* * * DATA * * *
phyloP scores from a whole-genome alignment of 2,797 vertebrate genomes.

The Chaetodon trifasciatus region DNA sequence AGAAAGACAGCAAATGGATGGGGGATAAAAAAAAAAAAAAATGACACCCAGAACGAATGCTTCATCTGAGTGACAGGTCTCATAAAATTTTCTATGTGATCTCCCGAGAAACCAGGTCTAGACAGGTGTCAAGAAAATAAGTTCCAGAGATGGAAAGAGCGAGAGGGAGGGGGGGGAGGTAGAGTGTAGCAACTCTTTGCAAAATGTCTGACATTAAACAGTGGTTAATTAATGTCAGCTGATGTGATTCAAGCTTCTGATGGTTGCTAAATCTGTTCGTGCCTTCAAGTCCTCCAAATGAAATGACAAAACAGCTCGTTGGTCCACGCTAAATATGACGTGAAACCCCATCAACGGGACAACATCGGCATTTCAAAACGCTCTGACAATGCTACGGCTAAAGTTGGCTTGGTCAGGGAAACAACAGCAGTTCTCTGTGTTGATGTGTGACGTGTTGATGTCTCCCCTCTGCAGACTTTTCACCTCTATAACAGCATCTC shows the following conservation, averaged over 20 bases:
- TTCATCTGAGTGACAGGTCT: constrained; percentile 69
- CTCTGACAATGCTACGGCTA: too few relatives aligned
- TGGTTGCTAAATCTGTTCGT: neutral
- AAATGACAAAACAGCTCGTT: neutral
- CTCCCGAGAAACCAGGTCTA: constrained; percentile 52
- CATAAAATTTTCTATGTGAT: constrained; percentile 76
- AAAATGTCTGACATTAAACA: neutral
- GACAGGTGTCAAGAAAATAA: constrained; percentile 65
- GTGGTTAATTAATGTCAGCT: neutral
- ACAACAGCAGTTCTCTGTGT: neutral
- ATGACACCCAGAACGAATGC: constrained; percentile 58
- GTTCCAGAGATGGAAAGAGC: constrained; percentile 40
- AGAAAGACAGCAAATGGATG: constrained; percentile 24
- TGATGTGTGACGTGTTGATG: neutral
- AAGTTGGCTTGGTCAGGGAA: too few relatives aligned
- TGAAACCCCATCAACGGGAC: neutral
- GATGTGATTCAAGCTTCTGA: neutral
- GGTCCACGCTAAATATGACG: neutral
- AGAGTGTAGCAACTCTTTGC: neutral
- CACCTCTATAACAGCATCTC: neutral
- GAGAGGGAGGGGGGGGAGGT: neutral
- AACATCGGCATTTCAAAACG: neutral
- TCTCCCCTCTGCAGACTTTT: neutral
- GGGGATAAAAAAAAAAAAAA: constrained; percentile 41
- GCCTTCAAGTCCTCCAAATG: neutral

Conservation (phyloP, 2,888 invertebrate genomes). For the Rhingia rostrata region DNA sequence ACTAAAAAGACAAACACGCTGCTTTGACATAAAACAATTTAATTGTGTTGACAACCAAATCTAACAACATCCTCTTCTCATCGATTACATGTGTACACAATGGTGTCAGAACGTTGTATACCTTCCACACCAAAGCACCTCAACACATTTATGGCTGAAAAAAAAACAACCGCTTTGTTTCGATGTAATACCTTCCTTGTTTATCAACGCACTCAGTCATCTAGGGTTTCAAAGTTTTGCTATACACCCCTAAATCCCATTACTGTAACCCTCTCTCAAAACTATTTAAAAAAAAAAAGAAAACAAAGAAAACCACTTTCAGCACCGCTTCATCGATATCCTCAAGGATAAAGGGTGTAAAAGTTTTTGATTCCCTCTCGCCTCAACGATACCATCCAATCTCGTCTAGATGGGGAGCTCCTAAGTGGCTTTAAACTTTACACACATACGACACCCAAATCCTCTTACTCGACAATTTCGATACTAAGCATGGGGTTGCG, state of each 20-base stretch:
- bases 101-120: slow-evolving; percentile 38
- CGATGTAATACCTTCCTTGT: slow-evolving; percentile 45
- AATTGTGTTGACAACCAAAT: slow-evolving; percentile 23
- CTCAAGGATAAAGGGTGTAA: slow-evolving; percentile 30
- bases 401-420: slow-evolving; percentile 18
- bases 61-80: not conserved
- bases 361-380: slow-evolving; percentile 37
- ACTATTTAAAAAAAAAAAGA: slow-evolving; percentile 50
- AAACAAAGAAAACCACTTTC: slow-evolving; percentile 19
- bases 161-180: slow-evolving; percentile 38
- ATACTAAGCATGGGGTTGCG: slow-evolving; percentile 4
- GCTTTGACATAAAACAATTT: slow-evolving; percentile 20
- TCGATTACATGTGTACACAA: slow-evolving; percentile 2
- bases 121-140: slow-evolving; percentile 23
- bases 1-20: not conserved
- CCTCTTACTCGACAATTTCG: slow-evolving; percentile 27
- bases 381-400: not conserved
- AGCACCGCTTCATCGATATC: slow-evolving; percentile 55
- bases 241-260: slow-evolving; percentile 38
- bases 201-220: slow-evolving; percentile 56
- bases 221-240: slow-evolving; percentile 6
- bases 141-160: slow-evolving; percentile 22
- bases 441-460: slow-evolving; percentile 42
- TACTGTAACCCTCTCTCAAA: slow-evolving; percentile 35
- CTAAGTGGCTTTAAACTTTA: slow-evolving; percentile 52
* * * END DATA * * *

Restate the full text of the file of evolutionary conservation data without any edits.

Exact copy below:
phyloP scores from a whole-genome alignment of 2,797 vertebrate genomes.

The Chaetodon trifasciatus region DNA sequence AGAAAGACAGCAAATGGATGGGGGATAAAAAAAAAAAAAAATGACACCCAGAACGAATGCTTCATCTGAGTGACAGGTCTCATAAAATTTTCTATGTGATCTCCCGAGAAACCAGGTCTAGACAGGTGTCAAGAAAATAAGTTCCAGAGATGGAAAGAGCGAGAGGGAGGGGGGGGAGGTAGAGTGTAGCAACTCTTTGCAAAATGTCTGACATTAAACAGTGGTTAATTAATGTCAGCTGATGTGATTCAAGCTTCTGATGGTTGCTAAATCTGTTCGTGCCTTCAAGTCCTCCAAATGAAATGACAAAACAGCTCGTTGGTCCACGCTAAATATGACGTGAAACCCCATCAACGGGACAACATCGGCATTTCAAAACGCTCTGACAATGCTACGGCTAAAGTTGGCTTGGTCAGGGAAACAACAGCAGTTCTCTGTGTTGATGTGTGACGTGTTGATGTCTCCCCTCTGCAGACTTTTCACCTCTATAACAGCATCTC shows the following conservation, averaged over 20 bases:
- TTCATCTGAGTGACAGGTCT: constrained; percentile 69
- CTCTGACAATGCTACGGCTA: too few relatives aligned
- TGGTTGCTAAATCTGTTCGT: neutral
- AAATGACAAAACAGCTCGTT: neutral
- CTCCCGAGAAACCAGGTCTA: constrained; percentile 52
- CATAAAATTTTCTATGTGAT: constrained; percentile 76
- AAAATGTCTGACATTAAACA: neutral
- GACAGGTGTCAAGAAAATAA: constrained; percentile 65
- GTGGTTAATTAATGTCAGCT: neutral
- ACAACAGCAGTTCTCTGTGT: neutral
- ATGACACCCAGAACGAATGC: constrained; percentile 58
- GTTCCAGAGATGGAAAGAGC: constrained; percentile 40
- AGAAAGACAGCAAATGGATG: constrained; percentile 24
- TGATGTGTGACGTGTTGATG: neutral
- AAGTTGGCTTGGTCAGGGAA: too few relatives aligned
- TGAAACCCCATCAACGGGAC: neutral
- GATGTGATTCAAGCTTCTGA: neutral
- GGTCCACGCTAAATATGACG: neutral
- AGAGTGTAGCAACTCTTTGC: neutral
- CACCTCTATAACAGCATCTC: neutral
- GAGAGGGAGGGGGGGGAGGT: neutral
- AACATCGGCATTTCAAAACG: neutral
- TCTCCCCTCTGCAGACTTTT: neutral
- GGGGATAAAAAAAAAAAAAA: constrained; percentile 41
- GCCTTCAAGTCCTCCAAATG: neutral

Conservation (phyloP, 2,888 invertebrate genomes). For the Rhingia rostrata region DNA sequence ACTAAAAAGACAAACACGCTGCTTTGACATAAAACAATTTAATTGTGTTGACAACCAAATCTAACAACATCCTCTTCTCATCGATTACATGTGTACACAATGGTGTCAGAACGTTGTATACCTTCCACACCAAAGCACCTCAACACATTTATGGCTGAAAAAAAAACAACCGCTTTGTTTCGATGTAATACCTTCCTTGTTTATCAACGCACTCAGTCATCTAGGGTTTCAAAGTTTTGCTATACACCCCTAAATCCCATTACTGTAACCCTCTCTCAAAACTATTTAAAAAAAAAAAGAAAACAAAGAAAACCACTTTCAGCACCGCTTCATCGATATCCTCAAGGATAAAGGGTGTAAAAGTTTTTGATTCCCTCTCGCCTCAACGATACCATCCAATCTCGTCTAGATGGGGAGCTCCTAAGTGGCTTTAAACTTTACACACATACGACACCCAAATCCTCTTACTCGACAATTTCGATACTAAGCATGGGGTTGCG, state of each 20-base stretch:
- bases 101-120: slow-evolving; percentile 38
- CGATGTAATACCTTCCTTGT: slow-evolving; percentile 45
- AATTGTGTTGACAACCAAAT: slow-evolving; percentile 23
- CTCAAGGATAAAGGGTGTAA: slow-evolving; percentile 30
- bases 401-420: slow-evolving; percentile 18
- bases 61-80: not conserved
- bases 361-380: slow-evolving; percentile 37
- ACTATTTAAAAAAAAAAAGA: slow-evolving; percentile 50
- AAACAAAGAAAACCACTTTC: slow-evolving; percentile 19
- bases 161-180: slow-evolving; percentile 38
- ATACTAAGCATGGGGTTGCG: slow-evolving; percentile 4
- GCTTTGACATAAAACAATTT: slow-evolving; percentile 20
- TCGATTACATGTGTACACAA: slow-evolving; percentile 2
- bases 121-140: slow-evolving; percentile 23
- bases 1-20: not conserved
- CCTCTTACTCGACAATTTCG: slow-evolving; percentile 27
- bases 381-400: not conserved
- AGCACCGCTTCATCGATATC: slow-evolving; percentile 55
- bases 241-260: slow-evolving; percentile 38
- bases 201-220: slow-evolving; percentile 56
- bases 221-240: slow-evolving; percentile 6
- bases 141-160: slow-evolving; percentile 22
- bases 441-460: slow-evolving; percentile 42
- TACTGTAACCCTCTCTCAAA: slow-evolving; percentile 35
- CTAAGTGGCTTTAAACTTTA: slow-evolving; percentile 52